Today on “Days to Remember” we celebrate how on December 5th 1974, the final episode of Monty Pythons Flying Circus aired on BBC TV.
The show always started there show by saying, “And Now for something completely different,” it mimic the American variety show called Saturday Night Live.
The brainy members of the Python troupe present sketches from the absurd to the obscure, and milk humor out of anything they come across. Just mention the “Dead Parrot” sketch, the “Ministry of Funny Walks” or “Spam,” as Python fans chiming in with the best lines.
Today’s YouTube presentation is the opening theme song to show called, “Monty Pythons Flying Circus,” brought to you by user name Chadner. There’s a small commerical in the beginning of the clip of Jay Leno, which has nothing to do with today’s segment.
Who invented the show called Monty Python Flying Circus?
The Flying Circus was conceived, written, and performed by its members Graham Chapman, John Cleese, Terry Gilliam, Eric Idle, Terry Jones, and Michael Palin.
A self-contained comedy team responsible for both writing and performing their work, the Pythons had creative control which allowed them to experiment with form and content, discarding rules of television comedy.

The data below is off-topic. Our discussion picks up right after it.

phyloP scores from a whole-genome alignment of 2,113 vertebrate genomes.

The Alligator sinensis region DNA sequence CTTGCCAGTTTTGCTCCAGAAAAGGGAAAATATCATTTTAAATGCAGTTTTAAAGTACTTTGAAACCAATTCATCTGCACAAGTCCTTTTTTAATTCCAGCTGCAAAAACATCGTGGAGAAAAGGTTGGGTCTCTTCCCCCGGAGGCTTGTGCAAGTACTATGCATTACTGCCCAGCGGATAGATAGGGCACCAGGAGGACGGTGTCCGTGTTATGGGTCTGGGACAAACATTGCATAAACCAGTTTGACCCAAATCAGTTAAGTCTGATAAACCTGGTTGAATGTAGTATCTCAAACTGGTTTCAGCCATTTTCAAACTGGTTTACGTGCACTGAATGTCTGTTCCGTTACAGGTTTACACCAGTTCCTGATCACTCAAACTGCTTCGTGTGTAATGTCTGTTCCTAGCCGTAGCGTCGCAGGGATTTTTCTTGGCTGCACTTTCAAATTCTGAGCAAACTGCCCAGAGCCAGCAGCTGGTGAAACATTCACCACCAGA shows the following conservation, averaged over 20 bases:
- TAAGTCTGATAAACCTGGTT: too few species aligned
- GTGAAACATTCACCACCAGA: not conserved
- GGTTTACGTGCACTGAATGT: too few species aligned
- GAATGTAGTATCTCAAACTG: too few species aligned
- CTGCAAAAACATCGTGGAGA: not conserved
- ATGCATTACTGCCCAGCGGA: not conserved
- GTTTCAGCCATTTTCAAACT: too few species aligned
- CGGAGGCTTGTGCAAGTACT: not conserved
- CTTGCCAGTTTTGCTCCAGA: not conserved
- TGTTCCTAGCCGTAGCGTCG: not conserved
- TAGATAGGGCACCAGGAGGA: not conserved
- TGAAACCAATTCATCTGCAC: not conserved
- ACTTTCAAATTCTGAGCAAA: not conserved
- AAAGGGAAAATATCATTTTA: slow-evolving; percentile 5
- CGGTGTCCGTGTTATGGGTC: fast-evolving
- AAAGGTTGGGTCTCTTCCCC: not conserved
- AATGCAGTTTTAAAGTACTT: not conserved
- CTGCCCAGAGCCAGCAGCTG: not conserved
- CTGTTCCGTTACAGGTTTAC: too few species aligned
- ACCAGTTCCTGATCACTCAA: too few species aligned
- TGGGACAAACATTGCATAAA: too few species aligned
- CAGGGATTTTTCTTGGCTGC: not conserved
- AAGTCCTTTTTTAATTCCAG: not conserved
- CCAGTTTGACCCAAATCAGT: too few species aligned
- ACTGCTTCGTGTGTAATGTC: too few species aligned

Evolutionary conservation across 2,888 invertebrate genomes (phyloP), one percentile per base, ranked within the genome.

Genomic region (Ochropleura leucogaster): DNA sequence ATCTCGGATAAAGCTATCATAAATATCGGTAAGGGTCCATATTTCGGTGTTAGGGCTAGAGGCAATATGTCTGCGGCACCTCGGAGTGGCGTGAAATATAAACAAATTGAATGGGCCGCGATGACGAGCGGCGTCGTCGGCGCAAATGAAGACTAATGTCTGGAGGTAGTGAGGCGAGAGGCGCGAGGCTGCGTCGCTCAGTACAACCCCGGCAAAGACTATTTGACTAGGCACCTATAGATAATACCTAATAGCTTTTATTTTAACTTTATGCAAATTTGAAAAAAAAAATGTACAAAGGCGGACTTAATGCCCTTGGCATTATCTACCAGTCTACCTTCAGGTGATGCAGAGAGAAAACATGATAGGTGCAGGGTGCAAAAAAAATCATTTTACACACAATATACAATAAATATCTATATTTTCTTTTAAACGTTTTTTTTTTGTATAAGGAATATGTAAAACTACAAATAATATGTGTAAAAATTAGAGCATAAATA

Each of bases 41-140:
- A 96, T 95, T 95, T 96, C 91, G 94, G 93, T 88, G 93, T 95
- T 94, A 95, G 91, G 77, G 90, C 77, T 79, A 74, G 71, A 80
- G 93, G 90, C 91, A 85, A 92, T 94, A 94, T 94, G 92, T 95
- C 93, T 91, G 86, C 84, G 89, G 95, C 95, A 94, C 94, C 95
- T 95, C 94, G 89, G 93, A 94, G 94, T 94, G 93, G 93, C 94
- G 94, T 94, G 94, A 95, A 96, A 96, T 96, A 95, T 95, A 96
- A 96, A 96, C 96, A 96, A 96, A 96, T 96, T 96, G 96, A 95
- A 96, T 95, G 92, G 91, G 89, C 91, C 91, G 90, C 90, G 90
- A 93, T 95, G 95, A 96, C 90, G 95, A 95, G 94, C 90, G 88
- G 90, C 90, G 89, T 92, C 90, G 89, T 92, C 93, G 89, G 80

Their influence on British comedy has been apparent for years, while in North America, it has colored the work of cult performers from the early editions of Saturday Night Live through to more recent absurdist trends in television comedy. “Pythonesque” has entered the English lexicon as a result.
Why was it called Flying Circus?
The head of comedy at the BBC said that the title had to include the word “Circus”, because the people at the BBC had referred to the six cast members wandering around the BBC offices as a circus, so they added “Flying” to make it sound less like a real circus and more like something out of the first world war.
And in front of that, added “Monty Python” because it sounded like a really bad theatrical agent, adding serpentine snake part of the python creative solution.
What was the name of the theme song for the show?
The theme music is the opening portion of John Philip Sousa’s “Liberty Bell March”. Reportedly, one of the chief reasons was that it was in the public domain, meaning no royalties would have to be paid.
When did the show make its first public performance?
The group formed in 1969 to make what was expected to be a low-key late-night comedy show on the BBC. The members were two friends from Oxford (Michael Palin and Terry Jones), three Cambridge grads (John Cleese, Eric Idle, and Graham Chapman) and an American animator, Terry Gilliam. First broadcast on October 5th 1969.
After its five year run Monty Python Flying Circus ended their show on December 5th 1974, but when on to make several movies, “Life of Brian,” and “The Holy Grail,” to name a few.
Written & Designed by JD Mitchell